Guest: Oklahoma could have avoided 70% of COVID deaths with a temporary mask mandate
Three years of COVID-19. Nearly 7 million worldwide deaths. About 18,000 deaths here in Oklahoma. Thank God, it is waning. What have we learned about the science, about humanity, about the government's role, and about how we (or future generations) prepare for the next pandemic?
Early on, there were many unknowns about COVID. While we’ve learned a tremendous amount, we’re still learning. What we do know now is it is highly contagious and transmitted primarily in respiratory droplets, which can remain in the air for 12 minutes. We do know mitigation steps such as social distancing and mask wearing work well. We do know the vaccines are highly effective against severe illness, hospitalization and death, while not always preventing the disease. COVID can and does kill. The vaccines make COVID more like a common cold.
The way the mRNA vaccines work is like a miracle. It is a totally new way to make a vaccine. It will not be the last time that technology is used. The benefits of the vaccine far, far outweigh the risks. That is what we always look at in medicine, whether we are talking about a medicine, a procedure or a surgery. I am fully vaccinated and have never had COVID, in spite of caring for many COVID patients, wearing PPE, as well, of course.
Shutting down everything (including schools) early on was the right thing to do, since we did not know how the United States would be affected. However, I now believe we would not have needed to shut things down if we could have gotten people to take all the proper mitigation steps. However, certainly in Oklahoma, I doubt we could have gotten enough people to socially distance and wear masks. I guess it is a freedom thing. However, I will say, I and my surgery colleagues have not been free to not wear a mask in the operating room over my almost 39-year career as an anesthesiologist.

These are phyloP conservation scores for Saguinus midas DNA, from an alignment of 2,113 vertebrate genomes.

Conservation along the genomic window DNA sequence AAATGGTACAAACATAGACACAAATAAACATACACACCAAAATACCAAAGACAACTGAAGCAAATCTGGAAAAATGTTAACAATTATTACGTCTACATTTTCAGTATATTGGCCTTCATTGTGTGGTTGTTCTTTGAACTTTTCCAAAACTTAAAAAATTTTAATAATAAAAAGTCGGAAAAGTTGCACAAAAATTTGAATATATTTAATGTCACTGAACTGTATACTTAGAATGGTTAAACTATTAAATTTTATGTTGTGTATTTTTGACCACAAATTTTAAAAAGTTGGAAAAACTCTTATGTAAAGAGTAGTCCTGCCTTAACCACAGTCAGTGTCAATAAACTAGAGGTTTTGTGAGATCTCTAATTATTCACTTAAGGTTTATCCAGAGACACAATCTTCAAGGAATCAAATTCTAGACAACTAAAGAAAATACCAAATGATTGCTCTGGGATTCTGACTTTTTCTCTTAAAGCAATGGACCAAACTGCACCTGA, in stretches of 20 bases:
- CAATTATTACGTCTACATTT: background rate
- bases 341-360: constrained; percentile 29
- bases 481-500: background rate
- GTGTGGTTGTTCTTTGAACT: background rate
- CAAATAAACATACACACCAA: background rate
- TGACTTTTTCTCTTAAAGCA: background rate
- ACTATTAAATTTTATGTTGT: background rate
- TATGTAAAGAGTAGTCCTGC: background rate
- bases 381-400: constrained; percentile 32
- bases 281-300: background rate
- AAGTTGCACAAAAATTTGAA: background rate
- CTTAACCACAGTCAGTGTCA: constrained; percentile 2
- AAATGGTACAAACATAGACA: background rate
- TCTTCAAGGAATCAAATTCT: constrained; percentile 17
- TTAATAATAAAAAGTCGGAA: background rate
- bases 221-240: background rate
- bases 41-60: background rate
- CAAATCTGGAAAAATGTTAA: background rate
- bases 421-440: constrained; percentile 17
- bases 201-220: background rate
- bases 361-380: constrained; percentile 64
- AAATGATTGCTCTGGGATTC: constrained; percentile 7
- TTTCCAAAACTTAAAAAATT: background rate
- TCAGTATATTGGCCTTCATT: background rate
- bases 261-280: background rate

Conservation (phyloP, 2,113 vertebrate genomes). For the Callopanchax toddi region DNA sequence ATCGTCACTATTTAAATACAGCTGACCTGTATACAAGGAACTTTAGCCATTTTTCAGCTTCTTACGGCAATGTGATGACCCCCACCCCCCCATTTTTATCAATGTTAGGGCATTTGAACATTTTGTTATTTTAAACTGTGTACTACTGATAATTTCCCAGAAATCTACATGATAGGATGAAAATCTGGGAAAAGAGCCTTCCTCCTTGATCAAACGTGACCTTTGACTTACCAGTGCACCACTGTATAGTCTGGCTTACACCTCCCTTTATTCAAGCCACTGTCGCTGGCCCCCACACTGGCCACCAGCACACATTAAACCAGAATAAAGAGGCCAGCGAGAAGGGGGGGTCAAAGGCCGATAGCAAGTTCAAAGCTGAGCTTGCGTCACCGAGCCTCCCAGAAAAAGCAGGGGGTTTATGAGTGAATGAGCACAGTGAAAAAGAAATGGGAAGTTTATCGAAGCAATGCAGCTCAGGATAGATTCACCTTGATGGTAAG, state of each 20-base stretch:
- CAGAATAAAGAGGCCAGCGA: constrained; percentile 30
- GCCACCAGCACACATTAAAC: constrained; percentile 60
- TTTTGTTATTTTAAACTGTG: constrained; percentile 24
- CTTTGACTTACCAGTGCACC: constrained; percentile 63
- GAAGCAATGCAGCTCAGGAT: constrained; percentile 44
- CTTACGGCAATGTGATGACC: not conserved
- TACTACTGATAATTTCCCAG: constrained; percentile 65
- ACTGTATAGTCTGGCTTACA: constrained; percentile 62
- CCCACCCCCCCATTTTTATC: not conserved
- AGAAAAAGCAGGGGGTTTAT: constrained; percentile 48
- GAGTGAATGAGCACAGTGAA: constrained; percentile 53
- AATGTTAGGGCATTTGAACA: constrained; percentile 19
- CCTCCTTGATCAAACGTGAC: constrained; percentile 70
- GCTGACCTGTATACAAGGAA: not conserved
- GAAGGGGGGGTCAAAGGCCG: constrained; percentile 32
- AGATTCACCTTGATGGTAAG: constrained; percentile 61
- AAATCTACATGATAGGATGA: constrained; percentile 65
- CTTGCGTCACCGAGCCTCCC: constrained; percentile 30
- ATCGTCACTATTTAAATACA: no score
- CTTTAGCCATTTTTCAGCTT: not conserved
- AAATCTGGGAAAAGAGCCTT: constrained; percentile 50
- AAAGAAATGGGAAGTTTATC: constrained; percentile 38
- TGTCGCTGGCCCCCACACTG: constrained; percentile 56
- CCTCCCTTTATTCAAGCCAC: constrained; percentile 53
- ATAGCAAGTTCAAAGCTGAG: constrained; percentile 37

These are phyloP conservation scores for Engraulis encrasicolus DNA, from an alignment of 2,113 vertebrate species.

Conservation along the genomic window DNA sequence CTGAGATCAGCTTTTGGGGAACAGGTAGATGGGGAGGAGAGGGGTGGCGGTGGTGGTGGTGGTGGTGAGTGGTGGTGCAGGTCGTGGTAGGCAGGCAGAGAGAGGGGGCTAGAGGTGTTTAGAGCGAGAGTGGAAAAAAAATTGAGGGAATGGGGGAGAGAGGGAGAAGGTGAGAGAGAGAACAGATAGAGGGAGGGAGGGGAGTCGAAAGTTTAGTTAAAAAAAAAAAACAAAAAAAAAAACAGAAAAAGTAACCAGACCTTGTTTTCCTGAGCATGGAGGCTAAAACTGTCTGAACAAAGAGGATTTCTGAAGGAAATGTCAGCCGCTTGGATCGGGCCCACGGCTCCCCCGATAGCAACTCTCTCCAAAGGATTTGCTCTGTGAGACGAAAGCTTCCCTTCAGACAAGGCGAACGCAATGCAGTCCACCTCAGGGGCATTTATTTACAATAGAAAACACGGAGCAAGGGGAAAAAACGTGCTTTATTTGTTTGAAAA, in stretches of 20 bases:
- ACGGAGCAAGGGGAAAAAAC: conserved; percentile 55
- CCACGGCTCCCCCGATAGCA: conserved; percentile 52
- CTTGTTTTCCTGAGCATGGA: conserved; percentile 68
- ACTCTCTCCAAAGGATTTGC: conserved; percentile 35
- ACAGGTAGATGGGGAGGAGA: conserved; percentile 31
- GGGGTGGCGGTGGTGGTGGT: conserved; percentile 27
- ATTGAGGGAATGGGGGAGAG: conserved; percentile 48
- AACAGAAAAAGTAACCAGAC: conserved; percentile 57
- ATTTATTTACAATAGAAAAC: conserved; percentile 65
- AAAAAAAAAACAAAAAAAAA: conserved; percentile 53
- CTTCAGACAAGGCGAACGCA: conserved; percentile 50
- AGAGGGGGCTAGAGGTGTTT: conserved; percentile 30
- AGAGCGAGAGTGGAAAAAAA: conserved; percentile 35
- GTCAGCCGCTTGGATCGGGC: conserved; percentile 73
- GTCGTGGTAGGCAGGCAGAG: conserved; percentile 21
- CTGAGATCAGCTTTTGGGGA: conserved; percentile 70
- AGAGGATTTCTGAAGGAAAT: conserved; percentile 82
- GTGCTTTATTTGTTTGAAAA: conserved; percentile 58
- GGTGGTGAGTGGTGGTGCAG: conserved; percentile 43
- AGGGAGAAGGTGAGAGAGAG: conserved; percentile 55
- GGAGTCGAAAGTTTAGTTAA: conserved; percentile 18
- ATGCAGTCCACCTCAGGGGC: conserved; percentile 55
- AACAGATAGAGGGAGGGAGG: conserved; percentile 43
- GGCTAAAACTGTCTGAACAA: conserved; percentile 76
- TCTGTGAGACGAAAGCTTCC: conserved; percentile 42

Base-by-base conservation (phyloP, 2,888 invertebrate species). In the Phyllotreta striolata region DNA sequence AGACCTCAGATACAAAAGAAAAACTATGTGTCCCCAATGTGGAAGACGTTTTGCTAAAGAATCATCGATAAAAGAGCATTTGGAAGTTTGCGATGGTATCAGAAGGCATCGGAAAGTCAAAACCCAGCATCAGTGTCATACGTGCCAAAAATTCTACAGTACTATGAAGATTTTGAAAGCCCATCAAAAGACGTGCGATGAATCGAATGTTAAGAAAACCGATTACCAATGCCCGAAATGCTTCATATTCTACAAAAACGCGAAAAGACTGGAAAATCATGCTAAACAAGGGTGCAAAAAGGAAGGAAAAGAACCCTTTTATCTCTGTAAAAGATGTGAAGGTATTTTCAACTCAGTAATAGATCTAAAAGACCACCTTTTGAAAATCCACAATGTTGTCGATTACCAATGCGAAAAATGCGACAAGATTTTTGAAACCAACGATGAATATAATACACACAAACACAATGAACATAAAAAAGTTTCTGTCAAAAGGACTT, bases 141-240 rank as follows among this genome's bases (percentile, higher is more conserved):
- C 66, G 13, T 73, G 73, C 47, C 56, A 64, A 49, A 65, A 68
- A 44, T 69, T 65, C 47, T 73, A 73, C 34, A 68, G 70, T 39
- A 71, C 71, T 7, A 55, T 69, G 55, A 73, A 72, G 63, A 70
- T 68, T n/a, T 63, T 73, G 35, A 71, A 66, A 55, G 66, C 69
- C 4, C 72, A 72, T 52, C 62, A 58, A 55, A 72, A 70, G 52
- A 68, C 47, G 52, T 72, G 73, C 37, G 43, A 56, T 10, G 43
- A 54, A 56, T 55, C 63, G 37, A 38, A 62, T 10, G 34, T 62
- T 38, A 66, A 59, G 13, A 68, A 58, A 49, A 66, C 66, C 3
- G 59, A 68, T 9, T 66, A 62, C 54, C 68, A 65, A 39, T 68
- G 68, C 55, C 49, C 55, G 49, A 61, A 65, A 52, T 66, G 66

Looking back at June 2020, after we started reopening, if we would have had a temporary statewide mask mandate (until the vaccine became widely available), we could have avoided 70% (the effectiveness of reasonable masks) of the deaths over those nine months or so. We could have avoided 5,000 deaths.
The government's role in a pandemic is promoting public health and preventing death. Mandates might be a part of that. They can be applied, not necessarily to everyone, but to certain activities, such as working in a health care facility, going to a Thunder game, or entering the United States from another country.
There will be another pandemic. Hopefully, not soon. I pray it doesn’t happen during my lifetime. How we, the people, should respond and how the government responds depends on how the pandemic presents. Is the disease transmitted through the air (whether by respiratory droplets or airborne), by touch, by animal bites, through the gastrointestinal tract or through sexual contact? How contagious is the disease and how deadly is it? Initially, we might have to institute some temporary Draconian measures until we get more specific data on the new disease.
The good news is I am very optimistic about science and medicine coming up with therapeutics and perhaps vaccines in a timely manner, which certainly did happen with COVID. However, I am not optimistic about the public’s response here in Oklahoma. Only 59% of Oklahomans are fully vaccinated for COVID, whereas the average in the United States is 69%. That would be one of the reasons we have one of the highest COVID death rate per capita of any state.
Dr. Ervin Yen is an Oklahoma City resident who was an Independent candidate for governor of Oklahoma in 2022. He's also a former state senator for District 40.
This article originally appeared on Oklahoman: Guest: Mandates were essential in government's response to COVID